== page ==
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Tanzania's First Methadone Clinic A Smashing Success

In 2011, the Tanzanian government opened the country's first methadone maintenance clinic, and a new study is highlighting successes the program has achieved thus far.
by K. Lanktree Modified: July 15, 2014 at 8:42 pm •  Published: July 15, 2014
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In 2011, the Tanzanian government opened the country's first methadone maintenance clinic, and a new study is highlighting successes the program has achieved thus far.

Prior to the clinics opening in [Dar es Salaam], Tanzania was struggling with a growing epidemic of people who inject drugs. Home to approximately 50,000 intravenous drug users (particularly heroin) and facing the complex issues of needle sharing and unprotected sex; the prevalence rates of HIV began to increase at alarming rates.

"71 percent of women and girls who inject drugs are estimated to be living with HIV and estimates of HIV prevalence among men and women who inject drugs across the nation’s capital, [Dodoma], range from 42 percent to 50 percent in a city where overall HIV prevalence is estimated at just under 7 percent,” according to ScienceSpeaksblog.org.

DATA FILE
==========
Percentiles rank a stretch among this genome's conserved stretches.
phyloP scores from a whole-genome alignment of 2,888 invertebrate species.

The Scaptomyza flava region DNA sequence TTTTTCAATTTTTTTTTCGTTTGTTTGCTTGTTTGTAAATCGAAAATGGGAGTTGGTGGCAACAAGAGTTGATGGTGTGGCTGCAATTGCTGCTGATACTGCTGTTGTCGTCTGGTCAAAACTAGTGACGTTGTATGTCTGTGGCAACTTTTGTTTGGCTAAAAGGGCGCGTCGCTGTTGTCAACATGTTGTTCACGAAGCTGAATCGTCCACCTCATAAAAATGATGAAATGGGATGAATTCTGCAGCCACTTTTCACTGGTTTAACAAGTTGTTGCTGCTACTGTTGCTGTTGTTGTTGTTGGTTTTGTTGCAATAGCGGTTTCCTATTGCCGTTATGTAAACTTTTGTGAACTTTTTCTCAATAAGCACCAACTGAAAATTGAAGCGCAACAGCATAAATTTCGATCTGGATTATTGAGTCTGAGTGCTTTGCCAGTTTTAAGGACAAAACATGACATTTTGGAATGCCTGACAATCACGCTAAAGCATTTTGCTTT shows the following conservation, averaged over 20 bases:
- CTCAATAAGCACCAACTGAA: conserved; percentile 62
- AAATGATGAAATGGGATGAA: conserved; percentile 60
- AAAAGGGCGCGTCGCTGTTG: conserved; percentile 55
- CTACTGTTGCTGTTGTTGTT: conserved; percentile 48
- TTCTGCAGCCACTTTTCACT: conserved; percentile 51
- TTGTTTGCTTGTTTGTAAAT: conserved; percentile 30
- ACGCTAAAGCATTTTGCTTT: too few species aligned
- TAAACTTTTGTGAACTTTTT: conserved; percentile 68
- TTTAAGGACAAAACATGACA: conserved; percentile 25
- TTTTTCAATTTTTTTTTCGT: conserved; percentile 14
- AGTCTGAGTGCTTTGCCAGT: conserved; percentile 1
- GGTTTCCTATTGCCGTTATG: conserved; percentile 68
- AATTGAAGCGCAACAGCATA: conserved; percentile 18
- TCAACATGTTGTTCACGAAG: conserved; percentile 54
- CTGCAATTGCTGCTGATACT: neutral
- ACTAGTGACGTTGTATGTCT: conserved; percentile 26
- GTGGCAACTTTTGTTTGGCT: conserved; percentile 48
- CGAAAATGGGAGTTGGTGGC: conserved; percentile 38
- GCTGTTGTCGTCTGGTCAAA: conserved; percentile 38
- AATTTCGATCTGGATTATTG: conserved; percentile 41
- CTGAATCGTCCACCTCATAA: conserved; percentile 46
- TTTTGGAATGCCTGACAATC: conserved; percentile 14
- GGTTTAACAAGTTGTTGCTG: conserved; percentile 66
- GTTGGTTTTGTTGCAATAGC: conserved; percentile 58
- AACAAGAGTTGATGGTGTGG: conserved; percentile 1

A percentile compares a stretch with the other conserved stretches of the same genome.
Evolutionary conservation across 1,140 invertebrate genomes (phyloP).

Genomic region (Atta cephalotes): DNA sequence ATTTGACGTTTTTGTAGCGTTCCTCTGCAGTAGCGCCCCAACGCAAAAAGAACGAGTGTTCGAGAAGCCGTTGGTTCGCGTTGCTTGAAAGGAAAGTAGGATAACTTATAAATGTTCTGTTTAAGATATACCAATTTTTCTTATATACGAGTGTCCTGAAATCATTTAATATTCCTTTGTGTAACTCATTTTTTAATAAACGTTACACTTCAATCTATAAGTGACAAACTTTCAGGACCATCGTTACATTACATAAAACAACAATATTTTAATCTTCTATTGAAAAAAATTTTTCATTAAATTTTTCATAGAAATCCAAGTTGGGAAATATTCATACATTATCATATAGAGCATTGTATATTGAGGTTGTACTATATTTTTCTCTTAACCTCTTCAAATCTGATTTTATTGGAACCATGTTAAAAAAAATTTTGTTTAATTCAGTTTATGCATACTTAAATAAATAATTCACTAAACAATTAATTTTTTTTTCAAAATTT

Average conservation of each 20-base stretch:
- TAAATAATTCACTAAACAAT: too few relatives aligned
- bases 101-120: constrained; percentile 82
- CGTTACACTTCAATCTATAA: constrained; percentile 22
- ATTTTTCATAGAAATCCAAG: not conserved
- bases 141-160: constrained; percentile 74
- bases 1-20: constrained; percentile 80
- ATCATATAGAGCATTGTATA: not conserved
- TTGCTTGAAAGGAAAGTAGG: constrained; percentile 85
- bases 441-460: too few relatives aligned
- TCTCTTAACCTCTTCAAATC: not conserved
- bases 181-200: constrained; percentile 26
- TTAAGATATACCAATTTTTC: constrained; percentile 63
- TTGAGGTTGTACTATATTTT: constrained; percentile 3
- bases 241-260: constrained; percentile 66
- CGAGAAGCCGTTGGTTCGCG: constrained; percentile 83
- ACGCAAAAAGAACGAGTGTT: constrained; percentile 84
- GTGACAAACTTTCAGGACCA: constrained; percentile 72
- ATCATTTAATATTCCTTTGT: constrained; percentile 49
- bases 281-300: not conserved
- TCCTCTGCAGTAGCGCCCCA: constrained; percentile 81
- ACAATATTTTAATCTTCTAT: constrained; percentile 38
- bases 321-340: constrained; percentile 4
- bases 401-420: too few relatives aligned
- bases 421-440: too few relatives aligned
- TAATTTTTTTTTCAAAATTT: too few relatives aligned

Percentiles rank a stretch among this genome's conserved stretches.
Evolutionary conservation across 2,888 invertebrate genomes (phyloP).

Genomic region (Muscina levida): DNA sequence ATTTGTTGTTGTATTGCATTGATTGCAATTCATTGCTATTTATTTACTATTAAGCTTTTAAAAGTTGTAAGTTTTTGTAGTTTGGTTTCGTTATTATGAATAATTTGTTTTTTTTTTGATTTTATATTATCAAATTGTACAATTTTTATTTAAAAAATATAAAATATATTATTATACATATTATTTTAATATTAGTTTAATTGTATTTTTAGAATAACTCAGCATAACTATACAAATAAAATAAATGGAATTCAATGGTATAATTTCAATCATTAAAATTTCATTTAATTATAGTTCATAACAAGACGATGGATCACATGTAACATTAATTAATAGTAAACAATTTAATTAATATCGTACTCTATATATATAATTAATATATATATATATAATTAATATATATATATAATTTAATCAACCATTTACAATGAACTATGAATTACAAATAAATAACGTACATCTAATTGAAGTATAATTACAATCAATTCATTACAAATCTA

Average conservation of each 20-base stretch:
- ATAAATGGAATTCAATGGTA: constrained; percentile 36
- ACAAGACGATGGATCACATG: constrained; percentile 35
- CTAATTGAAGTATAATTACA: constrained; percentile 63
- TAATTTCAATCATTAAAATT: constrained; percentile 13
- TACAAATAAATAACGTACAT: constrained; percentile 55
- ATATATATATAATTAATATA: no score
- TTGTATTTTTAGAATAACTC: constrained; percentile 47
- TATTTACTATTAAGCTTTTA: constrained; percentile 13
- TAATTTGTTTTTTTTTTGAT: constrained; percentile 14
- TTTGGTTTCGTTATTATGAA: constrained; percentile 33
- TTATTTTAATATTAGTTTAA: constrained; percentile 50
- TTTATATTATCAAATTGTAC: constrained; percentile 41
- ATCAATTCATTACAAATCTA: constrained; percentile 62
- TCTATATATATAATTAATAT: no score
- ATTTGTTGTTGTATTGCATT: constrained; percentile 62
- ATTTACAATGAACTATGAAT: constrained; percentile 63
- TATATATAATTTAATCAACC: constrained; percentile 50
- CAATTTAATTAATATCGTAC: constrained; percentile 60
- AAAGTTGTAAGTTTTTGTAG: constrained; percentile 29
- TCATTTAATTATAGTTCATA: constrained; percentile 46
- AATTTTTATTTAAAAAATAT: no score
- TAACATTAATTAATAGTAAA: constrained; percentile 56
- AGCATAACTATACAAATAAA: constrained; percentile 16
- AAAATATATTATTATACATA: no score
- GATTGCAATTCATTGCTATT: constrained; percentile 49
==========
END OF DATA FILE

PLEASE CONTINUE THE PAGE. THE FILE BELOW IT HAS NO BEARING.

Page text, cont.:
But after only two years in operation, amazing things have begun to happen. In that short period of time, with funding assistance from the U.S. President’s Emergency Plan for AIDS Relief, the methadone maintenance clinic located in a national hospital in Dar es Salaam managed to serve 629 people who were struggling with an addiction to opiates. Not only that, but they have managed to retain more than half of those patients over the course of two years in operation, which is an attrition rate comparable to programs in other countries.

Various reasons were cited as to why the 264 people were no longer in the program, ranging from discharge due violation of terms of service (2%), death (3%) and patient drop out (95%). Those with the highest rates of attrition were young males, lower dose patients (less than 40mg) and those reporting a history of sexual abuse, whereas clients who were older and female were more likely to stay in the program.

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by K. Lanktree
NewsOK Contributor
K. Lanktree is a Freelance Writer, Former IV Drug User, Methadone Patient & Harm Reduction Advocate. She is dedicated to reducing the stigma and discrimination of Addiction and IV Drug Users through education, writing and poetry.
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